Superheroes Anonymous

It's a's a's people in makeshift superhero costumes, helping the homeless. Join them on Thursday 25.

Photographs: Beth Levendis

You don’t need to crawl up the Empire State Building in a red and blue leotard to be a superhero. All it takes is a desire to make the world a better place—although some conspicuous costumes certainly helps. Friends Ben Goldman, 23, and Chaim Lazaros, 25, cofounded the organization Superheroes Anonymous in 2007, back when they were just two film students making a documentary about Real-Life Superheroes, a community of unusually attired do-gooders. But after seeing the heroes in action, the dynamic duo wanted to do more than observe—they wanted to join them. Concealing their faces behind domino masks, they became Cameraman and Life.

SA’s embellished guardians tackle problems more suited to the uninvulnerable: They patrol neighborhoods like Harlem, organize toy drives for St. Mary’s Hospital for Children and assist New York City’s vast homeless community. In fact, homeless outreach is one of the primary missions of Superheroes Anonymous. “What crime is to Gotham City,” Goldman says, “homelessness is to New York City.” Every week, usually under cover of darkness (they attend to their civilian lives during the day), the heroes take to the streets, dispensing food, clothes and sundries to the less fortunate—who are almost always grateful for the help, despite its unusual source.

While SA has more than 100 members across the country, only five live in New York City. The group is hoping to add new crusaders to its guild, especially women—the NYC chapter currently has only one superheroine. Starting Thursday 25, SA will hold monthly meetings open to both regulars and newbs, at which prospective champions of justice will get a crash-course in street outreach, and eventually learn SA’s 12 Steps to Superheroism (No. 2: choosing to become a force for good; No. 8: picking a superhero name), participate in self-defense clinics taught by fellow hero/martial-arts instructor Dark Guardian and learn other valuable superheroic skills, like how to design costumes. According to Goldman, dressing up emboldens people who might otherwise lack the courage to act. For some, like Cameraman, a simple cape and mask thrown over an SA tee suffices; Dark Guardian reaches for red-and-black motorcycle leather; while Life prefers skinny jeans paired with a military-style jacket.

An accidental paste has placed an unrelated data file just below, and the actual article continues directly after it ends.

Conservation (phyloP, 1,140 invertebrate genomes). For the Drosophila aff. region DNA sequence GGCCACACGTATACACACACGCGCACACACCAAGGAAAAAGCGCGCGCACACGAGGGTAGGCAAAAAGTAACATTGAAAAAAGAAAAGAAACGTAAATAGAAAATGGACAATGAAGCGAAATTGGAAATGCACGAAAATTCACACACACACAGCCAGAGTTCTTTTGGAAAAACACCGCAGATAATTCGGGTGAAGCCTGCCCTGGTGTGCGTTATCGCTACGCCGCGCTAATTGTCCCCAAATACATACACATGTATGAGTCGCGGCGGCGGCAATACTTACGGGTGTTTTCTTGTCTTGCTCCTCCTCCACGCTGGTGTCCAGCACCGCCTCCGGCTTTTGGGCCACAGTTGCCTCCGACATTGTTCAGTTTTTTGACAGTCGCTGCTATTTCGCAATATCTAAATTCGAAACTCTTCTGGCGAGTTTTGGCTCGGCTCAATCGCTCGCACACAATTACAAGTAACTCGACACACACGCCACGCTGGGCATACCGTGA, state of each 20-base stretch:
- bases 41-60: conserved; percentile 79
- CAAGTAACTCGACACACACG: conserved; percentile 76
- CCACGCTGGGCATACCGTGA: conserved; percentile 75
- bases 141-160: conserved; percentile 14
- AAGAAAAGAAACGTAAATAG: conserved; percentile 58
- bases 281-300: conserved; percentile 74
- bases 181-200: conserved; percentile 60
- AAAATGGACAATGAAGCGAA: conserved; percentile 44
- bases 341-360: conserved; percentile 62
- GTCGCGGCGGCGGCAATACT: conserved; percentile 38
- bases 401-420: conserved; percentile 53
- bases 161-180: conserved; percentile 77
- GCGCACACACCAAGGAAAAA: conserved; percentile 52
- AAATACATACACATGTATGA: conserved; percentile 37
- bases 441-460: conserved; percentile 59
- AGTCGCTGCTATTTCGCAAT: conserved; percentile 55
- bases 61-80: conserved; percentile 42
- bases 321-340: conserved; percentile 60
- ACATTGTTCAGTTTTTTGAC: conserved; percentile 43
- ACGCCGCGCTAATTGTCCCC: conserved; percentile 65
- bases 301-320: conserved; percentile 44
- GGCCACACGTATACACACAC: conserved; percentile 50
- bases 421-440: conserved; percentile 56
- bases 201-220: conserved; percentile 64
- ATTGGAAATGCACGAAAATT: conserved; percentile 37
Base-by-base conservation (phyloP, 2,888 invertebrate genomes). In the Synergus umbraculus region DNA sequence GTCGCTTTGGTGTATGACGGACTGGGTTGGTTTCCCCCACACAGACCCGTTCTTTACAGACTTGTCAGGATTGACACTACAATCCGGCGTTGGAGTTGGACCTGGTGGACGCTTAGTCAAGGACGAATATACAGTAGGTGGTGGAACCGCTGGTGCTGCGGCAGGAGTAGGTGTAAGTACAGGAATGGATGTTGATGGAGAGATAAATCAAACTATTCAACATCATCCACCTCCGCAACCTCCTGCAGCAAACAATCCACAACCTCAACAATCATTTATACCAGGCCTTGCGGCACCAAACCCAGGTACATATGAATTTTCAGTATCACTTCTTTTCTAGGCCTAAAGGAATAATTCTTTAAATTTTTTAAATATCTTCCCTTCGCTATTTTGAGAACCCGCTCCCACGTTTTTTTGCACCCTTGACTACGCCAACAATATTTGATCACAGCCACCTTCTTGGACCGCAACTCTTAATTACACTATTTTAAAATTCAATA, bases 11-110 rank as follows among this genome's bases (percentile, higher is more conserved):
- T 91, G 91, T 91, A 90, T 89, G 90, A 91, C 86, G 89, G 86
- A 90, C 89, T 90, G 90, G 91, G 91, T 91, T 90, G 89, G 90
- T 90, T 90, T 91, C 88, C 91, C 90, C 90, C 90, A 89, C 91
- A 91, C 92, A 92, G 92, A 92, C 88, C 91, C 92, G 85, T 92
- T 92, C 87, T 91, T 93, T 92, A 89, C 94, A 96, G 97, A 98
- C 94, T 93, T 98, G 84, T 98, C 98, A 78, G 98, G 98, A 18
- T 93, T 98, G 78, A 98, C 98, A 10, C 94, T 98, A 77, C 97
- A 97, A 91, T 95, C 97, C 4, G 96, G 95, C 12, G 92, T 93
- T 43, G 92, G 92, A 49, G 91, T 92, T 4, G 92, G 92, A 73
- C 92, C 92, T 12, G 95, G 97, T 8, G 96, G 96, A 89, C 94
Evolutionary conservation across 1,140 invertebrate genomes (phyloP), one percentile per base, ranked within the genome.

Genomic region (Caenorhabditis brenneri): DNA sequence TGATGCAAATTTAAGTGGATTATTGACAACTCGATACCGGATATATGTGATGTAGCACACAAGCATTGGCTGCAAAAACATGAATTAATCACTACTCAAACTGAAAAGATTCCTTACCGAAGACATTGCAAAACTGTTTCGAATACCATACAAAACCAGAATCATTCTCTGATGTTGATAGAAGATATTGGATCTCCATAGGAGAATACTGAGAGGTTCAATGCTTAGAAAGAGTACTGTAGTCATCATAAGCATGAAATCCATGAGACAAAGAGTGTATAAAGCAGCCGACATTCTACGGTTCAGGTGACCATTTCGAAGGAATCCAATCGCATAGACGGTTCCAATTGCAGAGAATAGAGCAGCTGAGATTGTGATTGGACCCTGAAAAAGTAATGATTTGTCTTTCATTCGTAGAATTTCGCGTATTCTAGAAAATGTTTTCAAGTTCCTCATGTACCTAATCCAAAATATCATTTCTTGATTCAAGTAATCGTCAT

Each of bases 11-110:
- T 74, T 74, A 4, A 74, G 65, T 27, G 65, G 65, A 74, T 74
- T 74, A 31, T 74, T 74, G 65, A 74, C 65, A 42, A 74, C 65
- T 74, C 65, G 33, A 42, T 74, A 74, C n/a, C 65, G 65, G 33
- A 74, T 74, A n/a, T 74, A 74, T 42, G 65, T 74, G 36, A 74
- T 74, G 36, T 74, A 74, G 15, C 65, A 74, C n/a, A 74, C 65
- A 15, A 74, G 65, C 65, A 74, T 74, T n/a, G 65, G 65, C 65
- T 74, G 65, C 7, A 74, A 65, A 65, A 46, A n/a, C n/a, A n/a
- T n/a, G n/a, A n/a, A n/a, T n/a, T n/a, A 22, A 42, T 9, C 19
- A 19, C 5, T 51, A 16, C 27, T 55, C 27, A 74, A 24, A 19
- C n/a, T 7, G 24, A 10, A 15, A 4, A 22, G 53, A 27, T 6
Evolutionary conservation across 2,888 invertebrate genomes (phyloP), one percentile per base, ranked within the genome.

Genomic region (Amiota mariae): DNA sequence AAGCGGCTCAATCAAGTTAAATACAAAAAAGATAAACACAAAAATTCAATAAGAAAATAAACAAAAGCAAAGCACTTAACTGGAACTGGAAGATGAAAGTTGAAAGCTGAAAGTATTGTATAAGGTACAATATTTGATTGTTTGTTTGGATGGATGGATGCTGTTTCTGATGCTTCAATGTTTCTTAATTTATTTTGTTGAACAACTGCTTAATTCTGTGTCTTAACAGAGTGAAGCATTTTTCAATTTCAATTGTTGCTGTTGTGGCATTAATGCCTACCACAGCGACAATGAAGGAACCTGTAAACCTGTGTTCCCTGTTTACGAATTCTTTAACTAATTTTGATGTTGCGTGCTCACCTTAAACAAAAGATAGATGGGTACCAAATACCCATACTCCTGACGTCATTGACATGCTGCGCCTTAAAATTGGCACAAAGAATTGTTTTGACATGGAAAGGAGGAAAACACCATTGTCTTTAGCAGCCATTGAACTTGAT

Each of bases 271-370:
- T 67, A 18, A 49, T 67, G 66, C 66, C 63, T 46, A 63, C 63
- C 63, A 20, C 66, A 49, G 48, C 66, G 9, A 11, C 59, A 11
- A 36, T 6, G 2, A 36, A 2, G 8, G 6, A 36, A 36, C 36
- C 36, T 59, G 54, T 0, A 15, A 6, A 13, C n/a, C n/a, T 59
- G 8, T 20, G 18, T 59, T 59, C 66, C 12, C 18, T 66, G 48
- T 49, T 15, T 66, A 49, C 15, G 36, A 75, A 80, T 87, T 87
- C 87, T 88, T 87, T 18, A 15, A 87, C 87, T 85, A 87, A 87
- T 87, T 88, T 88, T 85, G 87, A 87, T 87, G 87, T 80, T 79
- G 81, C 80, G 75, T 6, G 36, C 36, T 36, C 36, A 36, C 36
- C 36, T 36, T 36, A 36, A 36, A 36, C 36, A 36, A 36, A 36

But would-be watchmen inspired by movies, such as the forthcoming action-comedy Kick-Ass, should be warned: Beating up criminals is far less glamorous than Hollywood makes it look. Dark Guardian, also known as 25-year-old Chris Pollak, is one of the few members of SA who confronts New York City’s baddies. With vital organs safe behind a bulletproof vest, Pollak faces off with drug dealers in places like Washington Square Park, asking them to cease and desist. “I’ve done some dangerous things,” he says with a laugh, recalling an incident in which a pusher pulled a gun on him. Beyond the Kevlar underwear, Dark Guardian takes further precautions: “[Pollak] will only do something if I’m there with a camera,” Goldman says, referring to the camcorder he wields for justice like Green Lantern’s ring. “To deter [criminals] from doing anything bad, and to provide evidence for the police.” In turn, Goldman posts his videos of fellow heroes in action on Vimeo (

Ultimately, Superheroes Anonymous isn’t interested in beating people up; they put on capes and cowls to help those in need. “It’s about doing the most good possible,” Lazaros says. “You can do exponentially more good when you’re getting noticed for it.”

BECOME A HERO! Superheroes Anonymous holds its first monthly meeting Thu 25 at Think Coffee, 248 Mercer St between 3rd and 4th Sts. ( 7--8pm, free. Costumes not required but strongly encouraged, no matter how minimal. R.S.V.P. to

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